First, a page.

Joyce Carol Oates is making the interview rounds again—she’s about to release a new story collection, Dear Husband, which, oddly, doesn’t get mentioned in Chauncey Mabe‘s interview with her for the South Florida Sun-Sentinel. Doubly odd, because Topic A is the death of Oates’ husband, Raymond J. Smith, last year:
An English professor, scholar and editor of The Ontario Review, Smith shielded Oates, helping make her prodigious output possible.
“I’m living alone now, so I’m literally taking care of the household things he did,” Oates says. “He took care of them well, but really quietly. Suddenly all the finances fell to me, which is stressful.”
Though she notes in the interview that her infamous productivity has gone down since Smith’s death, this is still a busy year for her: A film version of her novella, Rape: A Love Story, is in the works, the Oates Web site Celestial Timepiece is making much of the fact that 2009 marks the 50th anniversary of her first published professional work, and more novels are in the pipeline. In September she’ll publish Little Bird of Heaven, which she described to San Diego CityBeat last November as “a love story in the guise of a mystery; or a mystery in the guise of a love story. Mostly it is an elegy mourning the passing of a way of life in a small city in upstate New York, hard hit by the economic recession of recent decades.” And in January 2010 she’s publish A Fair Maiden, a novel about a young girl who becomes a painter’s model.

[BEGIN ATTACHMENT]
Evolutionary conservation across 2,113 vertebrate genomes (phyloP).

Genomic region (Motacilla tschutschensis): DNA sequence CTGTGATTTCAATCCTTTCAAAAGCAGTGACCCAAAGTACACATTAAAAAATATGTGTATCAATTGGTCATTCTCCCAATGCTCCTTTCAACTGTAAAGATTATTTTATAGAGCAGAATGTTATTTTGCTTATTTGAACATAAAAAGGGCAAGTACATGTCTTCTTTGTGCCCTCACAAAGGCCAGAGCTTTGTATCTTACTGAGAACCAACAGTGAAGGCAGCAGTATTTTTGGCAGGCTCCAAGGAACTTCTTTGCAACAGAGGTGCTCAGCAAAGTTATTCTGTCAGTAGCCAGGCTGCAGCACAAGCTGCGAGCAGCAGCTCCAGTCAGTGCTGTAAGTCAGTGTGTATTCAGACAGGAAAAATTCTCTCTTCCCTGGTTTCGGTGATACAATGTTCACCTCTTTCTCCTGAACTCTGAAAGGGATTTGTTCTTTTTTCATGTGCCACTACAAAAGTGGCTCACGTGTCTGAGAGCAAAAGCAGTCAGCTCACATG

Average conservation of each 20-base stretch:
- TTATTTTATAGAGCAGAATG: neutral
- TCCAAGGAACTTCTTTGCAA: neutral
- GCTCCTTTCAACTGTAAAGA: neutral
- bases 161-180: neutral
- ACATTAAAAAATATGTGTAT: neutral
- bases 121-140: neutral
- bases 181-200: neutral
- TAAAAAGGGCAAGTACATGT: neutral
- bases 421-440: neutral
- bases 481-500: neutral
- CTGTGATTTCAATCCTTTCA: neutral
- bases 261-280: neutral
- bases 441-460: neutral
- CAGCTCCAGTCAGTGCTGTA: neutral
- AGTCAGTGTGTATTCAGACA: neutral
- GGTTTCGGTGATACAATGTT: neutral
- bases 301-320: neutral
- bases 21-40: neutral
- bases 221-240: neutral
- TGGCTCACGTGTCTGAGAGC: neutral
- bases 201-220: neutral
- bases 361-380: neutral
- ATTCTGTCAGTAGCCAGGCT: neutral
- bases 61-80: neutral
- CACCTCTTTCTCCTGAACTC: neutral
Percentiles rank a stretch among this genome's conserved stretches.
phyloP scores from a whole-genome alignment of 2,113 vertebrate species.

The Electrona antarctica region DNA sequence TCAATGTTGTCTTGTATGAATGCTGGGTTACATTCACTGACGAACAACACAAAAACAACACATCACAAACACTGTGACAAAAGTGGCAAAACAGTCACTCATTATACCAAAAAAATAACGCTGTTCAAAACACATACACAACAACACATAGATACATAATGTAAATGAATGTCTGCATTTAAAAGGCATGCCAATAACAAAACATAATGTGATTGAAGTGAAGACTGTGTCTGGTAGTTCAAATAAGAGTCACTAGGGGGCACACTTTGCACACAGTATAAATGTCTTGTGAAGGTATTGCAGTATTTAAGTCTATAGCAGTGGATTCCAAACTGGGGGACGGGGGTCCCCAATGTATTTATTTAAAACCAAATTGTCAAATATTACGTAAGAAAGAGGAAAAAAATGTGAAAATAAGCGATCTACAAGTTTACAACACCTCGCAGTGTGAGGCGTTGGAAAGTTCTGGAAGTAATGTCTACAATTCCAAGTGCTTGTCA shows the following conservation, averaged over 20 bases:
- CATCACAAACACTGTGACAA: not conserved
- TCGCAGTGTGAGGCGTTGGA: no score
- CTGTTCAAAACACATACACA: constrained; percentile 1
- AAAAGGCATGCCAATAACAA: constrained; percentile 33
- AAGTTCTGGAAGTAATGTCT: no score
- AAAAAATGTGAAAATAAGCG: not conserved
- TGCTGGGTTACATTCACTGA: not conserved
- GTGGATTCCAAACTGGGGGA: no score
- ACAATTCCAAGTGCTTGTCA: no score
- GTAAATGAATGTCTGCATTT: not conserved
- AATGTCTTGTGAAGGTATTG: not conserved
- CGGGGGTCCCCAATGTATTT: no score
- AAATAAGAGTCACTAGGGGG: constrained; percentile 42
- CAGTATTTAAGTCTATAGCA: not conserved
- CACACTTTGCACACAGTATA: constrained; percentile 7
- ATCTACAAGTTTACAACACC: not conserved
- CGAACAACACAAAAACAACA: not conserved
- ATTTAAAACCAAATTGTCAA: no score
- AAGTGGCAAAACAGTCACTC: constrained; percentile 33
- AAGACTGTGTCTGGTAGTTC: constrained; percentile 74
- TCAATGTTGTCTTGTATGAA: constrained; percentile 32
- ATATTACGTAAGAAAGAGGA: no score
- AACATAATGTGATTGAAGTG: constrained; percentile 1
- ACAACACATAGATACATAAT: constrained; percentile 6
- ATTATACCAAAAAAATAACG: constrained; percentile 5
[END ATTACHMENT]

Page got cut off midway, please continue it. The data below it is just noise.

At any rate, the pleasure in writing is still there for her, based on a few comments she made to the UK Guardian recently. You have to do it for love, she says, because there’s little point in doing it for money: “A prose fiction writer’s hourly wage, broken down into units, would be in the modest range of the US minimum wage of the 1950s—approximately $1 per hour.”